While brainwave entrainment pushes your brain into a specific state, neurofeedback training aims to teach you to reach that state on your own. Rather than forcing your brain to reach a certain position, neurofeedback gives you the skills you need to be able to move your brain yourself.


If you’re interested in neurofeedback, check out the 40 Years of Zen program, one of the most innovative neurofeedback training regimens that exist.


Does Brainwave Entrainment Work?


Now for the all-important question: does this method actually work? Let’s look at an assortment of studies to determine the effectiveness of brainwave entrainment.


One comprehensive review of brainwave entrainment showed that it is an “effective therapeutic tool.” This review found that brainwave entrainment reduced anxiety and pain in day surgery patients, prevented migraines, treated muscle pain, relieved PMS symptoms, and benefited children with behavioral problems.


Another study sought to discover the effects of brainwave entrainment on people with ADHD. The results of this study suggest that brainwave entrainment has a moderate impact on the problem-solving skills of the participants.


Studies of binaural beats specifically found that memory was improved after exposure to beta wave binaural beats and the duration of sleep was longer after exposure to theta wave binaural beats.


While these studies appear to demonstrate that brainwave entrainment does in fact work, it’s important to be aware of rare possible side effects that might result from brainwave entrainment. These include anxiety, nausea, headaches, dizziness, convulsions, increased heart rate, and overwhelming subconscious images. If you experience any of these things, stop using brainwave entrainment immediately.


There are a lot of different ways to use brainwave entrainment for a variety of purposes, but you may need to experiment with different devices and placements. Every brain is different.


Brain Entrainment Devices

Your sole option for brainwave entrainment used to be attaching yourself to a giant machine run by an expert. Now, there are many brain entrainment devices on the market that allow you to achieve similar results at home. Here are a few of the most popular ones in the magnetic, electric, and haptic categories of brainwave entrainment.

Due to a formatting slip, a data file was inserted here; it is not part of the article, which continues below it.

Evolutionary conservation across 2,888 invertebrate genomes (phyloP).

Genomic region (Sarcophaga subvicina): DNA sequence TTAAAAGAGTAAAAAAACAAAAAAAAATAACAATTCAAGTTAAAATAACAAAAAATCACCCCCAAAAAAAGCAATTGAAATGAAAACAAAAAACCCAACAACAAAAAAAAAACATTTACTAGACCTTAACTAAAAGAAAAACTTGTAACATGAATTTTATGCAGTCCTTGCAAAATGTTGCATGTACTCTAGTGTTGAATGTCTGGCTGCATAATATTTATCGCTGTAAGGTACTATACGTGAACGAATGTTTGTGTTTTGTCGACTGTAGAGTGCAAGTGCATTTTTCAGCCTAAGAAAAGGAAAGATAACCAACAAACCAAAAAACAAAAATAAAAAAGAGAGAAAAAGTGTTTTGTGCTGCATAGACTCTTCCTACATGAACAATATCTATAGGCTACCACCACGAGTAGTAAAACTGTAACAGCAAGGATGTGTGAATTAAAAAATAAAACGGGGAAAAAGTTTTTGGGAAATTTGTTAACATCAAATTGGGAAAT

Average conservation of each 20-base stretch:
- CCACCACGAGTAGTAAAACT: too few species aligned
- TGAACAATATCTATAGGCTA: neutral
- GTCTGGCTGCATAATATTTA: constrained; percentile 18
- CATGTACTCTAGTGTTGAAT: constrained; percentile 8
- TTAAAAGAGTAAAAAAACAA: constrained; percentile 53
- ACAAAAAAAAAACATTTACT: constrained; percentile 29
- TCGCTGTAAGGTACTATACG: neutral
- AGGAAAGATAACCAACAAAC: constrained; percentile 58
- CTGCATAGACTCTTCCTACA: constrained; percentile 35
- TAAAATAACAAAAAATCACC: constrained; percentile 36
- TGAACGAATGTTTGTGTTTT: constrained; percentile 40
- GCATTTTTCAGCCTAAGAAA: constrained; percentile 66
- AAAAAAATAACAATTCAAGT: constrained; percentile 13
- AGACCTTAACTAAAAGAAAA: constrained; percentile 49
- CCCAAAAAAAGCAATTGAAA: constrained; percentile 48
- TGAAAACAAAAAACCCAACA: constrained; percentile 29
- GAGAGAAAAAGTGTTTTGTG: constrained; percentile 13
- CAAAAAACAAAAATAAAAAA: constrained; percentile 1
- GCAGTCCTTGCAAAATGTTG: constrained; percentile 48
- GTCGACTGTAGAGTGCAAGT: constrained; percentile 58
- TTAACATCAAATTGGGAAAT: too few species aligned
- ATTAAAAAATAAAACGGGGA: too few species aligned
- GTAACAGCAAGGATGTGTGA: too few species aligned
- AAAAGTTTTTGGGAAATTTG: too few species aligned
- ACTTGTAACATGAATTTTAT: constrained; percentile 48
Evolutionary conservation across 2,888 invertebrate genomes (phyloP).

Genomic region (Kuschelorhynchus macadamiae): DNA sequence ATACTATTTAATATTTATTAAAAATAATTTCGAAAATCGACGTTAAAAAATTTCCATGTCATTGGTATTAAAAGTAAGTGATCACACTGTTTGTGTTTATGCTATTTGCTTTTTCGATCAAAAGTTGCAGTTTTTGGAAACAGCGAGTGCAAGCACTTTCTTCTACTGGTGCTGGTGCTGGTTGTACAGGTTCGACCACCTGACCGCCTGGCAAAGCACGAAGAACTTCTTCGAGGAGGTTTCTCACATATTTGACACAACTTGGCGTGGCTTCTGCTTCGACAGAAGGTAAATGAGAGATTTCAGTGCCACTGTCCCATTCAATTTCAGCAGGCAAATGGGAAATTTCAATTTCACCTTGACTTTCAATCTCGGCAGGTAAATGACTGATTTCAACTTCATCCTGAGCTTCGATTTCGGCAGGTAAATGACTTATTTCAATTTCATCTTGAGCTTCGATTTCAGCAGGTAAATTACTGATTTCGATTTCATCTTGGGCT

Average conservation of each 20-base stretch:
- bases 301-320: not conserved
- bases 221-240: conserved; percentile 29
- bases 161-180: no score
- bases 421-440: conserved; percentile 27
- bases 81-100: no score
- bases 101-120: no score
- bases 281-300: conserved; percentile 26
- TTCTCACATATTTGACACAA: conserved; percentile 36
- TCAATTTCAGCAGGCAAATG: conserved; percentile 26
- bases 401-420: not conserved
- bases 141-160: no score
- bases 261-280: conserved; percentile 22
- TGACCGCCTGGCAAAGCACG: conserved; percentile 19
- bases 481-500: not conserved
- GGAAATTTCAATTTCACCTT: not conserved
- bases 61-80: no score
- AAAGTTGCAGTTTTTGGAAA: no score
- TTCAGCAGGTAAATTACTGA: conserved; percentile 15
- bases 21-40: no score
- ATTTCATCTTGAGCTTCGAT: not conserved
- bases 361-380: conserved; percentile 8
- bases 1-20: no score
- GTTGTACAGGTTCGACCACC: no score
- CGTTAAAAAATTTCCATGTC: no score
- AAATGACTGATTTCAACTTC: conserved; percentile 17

NeoRhythm (magnetic)

The NeoRhythm headset utilizes the technology of repetitive transcranial magnetic stimulation (rTMS). It emanates magnetic fields corresponding dominant and accompanying frequencies to the different brainwave frequencies so that the brain can synchronize them.

The studies that NeoRhythm presents to prove its efficacy are relatively minor, using only 25 users to test their signals. The company offers a generous 60-day money-back policy, but it requires sending the product back to the factory in Slovenia, which can come with a hefty shipping fee.

Thync (electric)


The Thync is clinically proven to reduce stress and improve sleep by using electric impulses. It’s intended to be worn on your forehead and the back of your neck.


The only downside is that the adhesive strips that go on your forehead can be uncomfortable and wear out quickly. 


Apollo (haptic)

The Apollo neuro is a different sort of brainwave entrainment device . It is worn on your wrist or ankle rather than on your head and utilizes vibration to send signals from your wrist or ankle up through the vagus nerve and into the brain. The Apollo claims to help with focus, sleep, calm, and physical recovery.

While it does not necessarily need to be as stylish as Fitbit or Apple Watch, the Apollo is a long way from a fashion accessory. Some users complain that it looks like a court-ordered ankle bracelet…and it has been known to have battery life issues as well. Considering these drawbacks, the price tag feels too high.


Hapbee (entrainment alternative)

Remember, brainwave entrainment is based on an idea that has not been proved from a fundamental science perspective. If you’re still feeling somewhat skeptical about the safety or effectiveness of brainwave entrainment, you should learn more about Hapbee. Hapbee does not utilize brainwave entrainment; rather, it uses a novel form of magnetic field technology called ulRFE to send signals to your brain. The six original signals are Happy, Alert, Focus, Calm, Relax, and Sleepy. 

The signals are derived from source compounds using a specialized liquid helium-cooled, Superconducting Quantum Interference Unit (SQUID) magnetometer to detect “real-time” changes in the magnetic environment (10-15 Tesla) of solvated molecules of interest. The engineered signals are then replayed to you though the Hapbee.

The Hapbee Band is sleek and simple to use. The price tag may be a little expensive, but you can get your money’s worth by using it in a variety of ways to enhance your daily life. The unique technology allows new signals that can be used for a variety of purposes rather than a single-use device like most brain entrainment devices. Order Hapbee here.


The post Everything You Need to Know About Brainwave Entrainment appeared first on Hapbee - Choose How You Feel.